# change of measure expectation How to find expectation of this stochastic process? Also, to show that the expectation of a stochastic process expression [Xt - St] in one measure is equal to expectation of another expression (of the mentioned stochastic process) in another measure?

Given: $$S_t=S_0e^{\sigma W_t+(r-\sigma^2/2)t}$$

$$dS_t = rS_tdt + \sigma S_tdW_t$$

• What is your dynamic of $S_t$? – starovoitovs Mar 27 '19 at 3:23
• $S_t=S_0e^{\sigma W_t+(r-\sigma^2/2)t}$ It took me forever to type this up using latex. – happyGiraffe Mar 27 '19 at 4:09
• Hint: take the log of $S_t$, write out the integral in the exponent and you'll have one non-random term and one term which is $\sigma \int_0^t W_u \mathrm{d}u$. Then see quant.stackexchange.com/questions/29504. This integral is normally distributed which should help you compute the expectation you are looking for. – LocalVolatility Mar 27 '19 at 8:34
• Please show your work. What have you tried, and how far have you gotten? Also, if this is a homework assignment, it should be marked as such. – AdB Mar 28 '19 at 9:57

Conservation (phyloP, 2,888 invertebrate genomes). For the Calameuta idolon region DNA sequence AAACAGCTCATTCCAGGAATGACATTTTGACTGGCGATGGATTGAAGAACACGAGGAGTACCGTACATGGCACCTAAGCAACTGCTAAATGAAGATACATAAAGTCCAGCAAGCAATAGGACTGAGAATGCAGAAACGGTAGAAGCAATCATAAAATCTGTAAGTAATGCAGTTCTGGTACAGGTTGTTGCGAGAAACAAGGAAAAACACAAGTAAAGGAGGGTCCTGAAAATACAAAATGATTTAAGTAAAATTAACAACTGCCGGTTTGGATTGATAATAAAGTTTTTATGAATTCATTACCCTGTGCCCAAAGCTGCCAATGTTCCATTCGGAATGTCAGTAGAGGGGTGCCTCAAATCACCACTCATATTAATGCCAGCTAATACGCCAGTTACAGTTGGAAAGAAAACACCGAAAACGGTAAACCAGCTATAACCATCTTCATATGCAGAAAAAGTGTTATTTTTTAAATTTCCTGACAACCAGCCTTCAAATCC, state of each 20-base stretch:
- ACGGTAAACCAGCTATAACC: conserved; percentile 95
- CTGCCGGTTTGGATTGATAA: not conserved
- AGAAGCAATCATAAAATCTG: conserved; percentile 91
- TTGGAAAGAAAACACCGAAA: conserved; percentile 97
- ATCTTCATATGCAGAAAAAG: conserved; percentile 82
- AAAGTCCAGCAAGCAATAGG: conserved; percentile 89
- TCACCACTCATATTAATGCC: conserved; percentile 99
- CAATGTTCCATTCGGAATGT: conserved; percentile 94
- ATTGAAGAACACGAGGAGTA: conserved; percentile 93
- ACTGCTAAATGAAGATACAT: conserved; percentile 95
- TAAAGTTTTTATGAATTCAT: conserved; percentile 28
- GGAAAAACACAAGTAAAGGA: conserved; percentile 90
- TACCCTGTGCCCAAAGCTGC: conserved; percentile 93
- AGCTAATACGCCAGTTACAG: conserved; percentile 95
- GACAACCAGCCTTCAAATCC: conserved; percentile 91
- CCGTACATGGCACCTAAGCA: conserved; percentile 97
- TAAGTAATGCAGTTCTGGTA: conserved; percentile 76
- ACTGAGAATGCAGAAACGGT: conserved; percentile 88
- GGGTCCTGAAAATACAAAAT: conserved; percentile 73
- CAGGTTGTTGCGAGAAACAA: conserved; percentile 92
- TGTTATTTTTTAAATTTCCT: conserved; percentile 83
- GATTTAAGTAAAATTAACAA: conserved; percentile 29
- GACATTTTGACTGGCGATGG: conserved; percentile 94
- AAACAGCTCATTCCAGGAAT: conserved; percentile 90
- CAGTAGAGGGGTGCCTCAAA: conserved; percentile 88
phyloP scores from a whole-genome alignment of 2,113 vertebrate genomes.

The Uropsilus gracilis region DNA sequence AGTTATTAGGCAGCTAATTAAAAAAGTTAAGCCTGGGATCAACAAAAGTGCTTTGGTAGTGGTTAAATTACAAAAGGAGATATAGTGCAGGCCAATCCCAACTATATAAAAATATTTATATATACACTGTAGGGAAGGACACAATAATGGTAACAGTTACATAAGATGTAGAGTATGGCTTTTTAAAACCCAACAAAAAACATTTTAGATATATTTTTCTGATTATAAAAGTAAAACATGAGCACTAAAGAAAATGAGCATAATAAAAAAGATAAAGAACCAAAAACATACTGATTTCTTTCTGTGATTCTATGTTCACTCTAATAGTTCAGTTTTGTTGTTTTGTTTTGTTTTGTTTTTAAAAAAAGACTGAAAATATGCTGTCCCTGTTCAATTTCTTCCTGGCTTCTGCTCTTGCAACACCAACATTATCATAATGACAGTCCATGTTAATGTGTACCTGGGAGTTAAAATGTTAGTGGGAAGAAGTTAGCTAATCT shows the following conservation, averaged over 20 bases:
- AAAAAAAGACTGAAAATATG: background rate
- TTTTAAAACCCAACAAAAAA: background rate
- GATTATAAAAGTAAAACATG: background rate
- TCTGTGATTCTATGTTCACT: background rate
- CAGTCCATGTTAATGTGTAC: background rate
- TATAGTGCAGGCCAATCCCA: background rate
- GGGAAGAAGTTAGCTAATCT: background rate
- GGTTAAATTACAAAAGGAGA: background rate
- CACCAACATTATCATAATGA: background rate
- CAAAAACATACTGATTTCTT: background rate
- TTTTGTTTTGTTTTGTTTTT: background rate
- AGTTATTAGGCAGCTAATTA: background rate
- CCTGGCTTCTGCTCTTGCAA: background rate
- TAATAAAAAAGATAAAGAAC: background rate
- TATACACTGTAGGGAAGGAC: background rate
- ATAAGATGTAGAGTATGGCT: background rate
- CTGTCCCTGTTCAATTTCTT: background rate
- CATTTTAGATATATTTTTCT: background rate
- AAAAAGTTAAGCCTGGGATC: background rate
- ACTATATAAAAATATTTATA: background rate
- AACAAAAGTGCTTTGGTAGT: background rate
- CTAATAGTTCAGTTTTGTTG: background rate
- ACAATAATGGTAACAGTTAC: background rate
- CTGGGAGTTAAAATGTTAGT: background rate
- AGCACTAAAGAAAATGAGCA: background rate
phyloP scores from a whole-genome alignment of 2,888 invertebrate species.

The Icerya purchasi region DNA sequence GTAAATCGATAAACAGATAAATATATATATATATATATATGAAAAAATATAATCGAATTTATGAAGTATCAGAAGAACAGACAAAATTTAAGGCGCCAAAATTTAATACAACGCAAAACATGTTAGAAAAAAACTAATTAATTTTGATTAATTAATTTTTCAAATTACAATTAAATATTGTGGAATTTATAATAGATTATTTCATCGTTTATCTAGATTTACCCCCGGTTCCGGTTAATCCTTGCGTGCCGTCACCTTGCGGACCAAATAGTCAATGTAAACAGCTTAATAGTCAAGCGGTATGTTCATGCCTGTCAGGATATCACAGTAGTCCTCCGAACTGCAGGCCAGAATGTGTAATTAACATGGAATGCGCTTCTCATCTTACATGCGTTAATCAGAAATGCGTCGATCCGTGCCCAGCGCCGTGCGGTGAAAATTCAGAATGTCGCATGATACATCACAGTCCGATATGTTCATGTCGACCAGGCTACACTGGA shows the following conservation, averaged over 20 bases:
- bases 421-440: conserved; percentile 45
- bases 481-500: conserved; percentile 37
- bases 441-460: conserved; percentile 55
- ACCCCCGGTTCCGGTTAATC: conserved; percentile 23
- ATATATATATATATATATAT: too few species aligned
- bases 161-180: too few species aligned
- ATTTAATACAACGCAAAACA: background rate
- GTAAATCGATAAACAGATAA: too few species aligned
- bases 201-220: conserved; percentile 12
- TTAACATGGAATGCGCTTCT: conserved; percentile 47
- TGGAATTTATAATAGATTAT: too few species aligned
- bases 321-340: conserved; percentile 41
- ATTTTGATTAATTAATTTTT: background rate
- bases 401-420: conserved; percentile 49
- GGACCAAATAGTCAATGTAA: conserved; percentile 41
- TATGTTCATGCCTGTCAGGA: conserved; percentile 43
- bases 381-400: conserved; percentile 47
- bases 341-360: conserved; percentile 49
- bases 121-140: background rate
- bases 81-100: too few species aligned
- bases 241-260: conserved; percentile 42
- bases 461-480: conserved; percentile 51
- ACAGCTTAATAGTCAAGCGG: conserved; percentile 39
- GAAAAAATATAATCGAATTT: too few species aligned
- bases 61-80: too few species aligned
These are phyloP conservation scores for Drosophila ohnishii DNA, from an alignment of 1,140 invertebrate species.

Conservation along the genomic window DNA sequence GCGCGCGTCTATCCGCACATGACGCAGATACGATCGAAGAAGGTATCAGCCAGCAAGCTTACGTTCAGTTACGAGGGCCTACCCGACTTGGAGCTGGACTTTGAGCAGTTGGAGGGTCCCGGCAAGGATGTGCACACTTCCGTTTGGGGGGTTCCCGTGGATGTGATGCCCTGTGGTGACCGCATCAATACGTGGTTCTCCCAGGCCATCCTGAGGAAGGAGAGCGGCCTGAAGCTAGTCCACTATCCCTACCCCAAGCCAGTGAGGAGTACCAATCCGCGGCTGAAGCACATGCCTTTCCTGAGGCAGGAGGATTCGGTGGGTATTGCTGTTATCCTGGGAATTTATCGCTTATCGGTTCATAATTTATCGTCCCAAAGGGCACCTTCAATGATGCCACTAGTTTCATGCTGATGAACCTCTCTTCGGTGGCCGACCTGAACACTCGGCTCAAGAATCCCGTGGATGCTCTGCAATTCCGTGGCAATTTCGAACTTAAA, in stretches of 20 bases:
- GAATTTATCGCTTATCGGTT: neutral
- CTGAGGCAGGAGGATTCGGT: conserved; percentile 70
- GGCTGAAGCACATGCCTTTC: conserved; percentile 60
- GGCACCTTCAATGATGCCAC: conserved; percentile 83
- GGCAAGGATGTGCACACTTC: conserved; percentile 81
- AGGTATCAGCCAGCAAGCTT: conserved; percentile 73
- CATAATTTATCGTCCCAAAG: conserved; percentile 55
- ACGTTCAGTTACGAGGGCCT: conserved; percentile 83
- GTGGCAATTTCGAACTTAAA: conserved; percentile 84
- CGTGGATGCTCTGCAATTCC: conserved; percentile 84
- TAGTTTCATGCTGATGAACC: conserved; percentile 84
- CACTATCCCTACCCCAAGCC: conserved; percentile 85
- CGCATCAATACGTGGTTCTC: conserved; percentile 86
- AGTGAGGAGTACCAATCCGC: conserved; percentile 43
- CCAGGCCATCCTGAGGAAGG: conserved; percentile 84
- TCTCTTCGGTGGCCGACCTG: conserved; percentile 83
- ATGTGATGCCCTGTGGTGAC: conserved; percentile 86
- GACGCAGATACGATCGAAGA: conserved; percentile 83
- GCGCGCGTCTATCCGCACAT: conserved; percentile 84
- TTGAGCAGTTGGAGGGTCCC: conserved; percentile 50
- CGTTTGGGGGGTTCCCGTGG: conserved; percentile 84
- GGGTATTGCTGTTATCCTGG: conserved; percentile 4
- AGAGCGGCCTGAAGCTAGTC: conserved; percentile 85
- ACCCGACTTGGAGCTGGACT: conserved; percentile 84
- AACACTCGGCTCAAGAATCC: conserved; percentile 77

Your process for $$(S_t)$$ is a geoemtric Brownian motion and since $$S_t=S_0 e^{\left(r-\frac{1}{2}\sigma^2\right)t+\sigma W_t}$$, we have \begin{align*} \ln(S_t) &= \ln(S_0)+\left(r-\frac{1}{2}\sigma^2\right)t+\sigma W_t \\ &\sim N\left(\ln(S_0)+\left(r-\frac{1}{2}\sigma^2\right)t,\sigma^2 t\right). \end{align*} Thus, \begin{align*} X_t &= e^{\frac{1}{t}\int_0^t \ln(S_u)\mathrm{d}u} \\ &= e^{\frac{1}{t}\int_0^t \left(\ln(S_0)+\left(r-\frac{1}{2}\sigma^2\right)u\right)\mathrm{d}u}\cdot e^{\frac{1}{t}\sigma\int_0^t W_u\mathrm{d}u} \\ &= S_0\cdot e^{\frac{1}{2}\left(r-\frac{1}{2}\sigma^2\right)t}\cdot e^{\frac{1}{t}\sigma\int_0^t W_u\mathrm{d}u}. \end{align*} Fortunately, the time integral of a Brownian motion is well-known to be normally distributed with mean zero and variance $$\frac{1}{3}t^3$$, see here. Remember that if $$Z\sim N(0,1)$$, then $$\mathbb{E}\left[e^Z\right]=e^{\frac{1}{2}}$$ and thus $$\mathbb{E}\left[e^{m+s Z}\right]=e^{m+\frac{1}{2}s^2}$$. As a consequence, $$X_t$$ is log-normally distributed with \begin{align*} \mathbb{E}[X_t] &= S_0\cdot e^{\frac{1}{2}\left(r-\frac{1}{2}\sigma^2\right)t}\cdot \mathbb{E}\left[e^{\frac{1}{t}\sigma\int_0^t W_u\mathrm{d}u}\right] \\ &= S_0\cdot e^{\frac{1}{2}\left(r-\frac{1}{2}\sigma^2\right)t}\cdot \mathbb{E}\left[e^{\frac{1}{t}\sigma \sqrt{\frac{1}{3}t^3}Z} \right] \\ &= S_0\cdot e^{\frac{1}{2}\left(r-\frac{1}{2}\sigma^2\right)t}\cdot \mathbb{E}\left[e^{ \sqrt{\frac{1}{3}t\sigma^2}Z} \right] \\ &= S_0\cdot e^{\frac{1}{2}\left(r-\frac{1}{2}\sigma^2\right)t}\cdot e^{ \frac{1}{2}\frac{1}{3}\sigma^2t} \\ &= S_0\cdot e^{\frac{1}{2}\left(r-\frac{1}{6}\sigma^2\right)t}. \end{align*}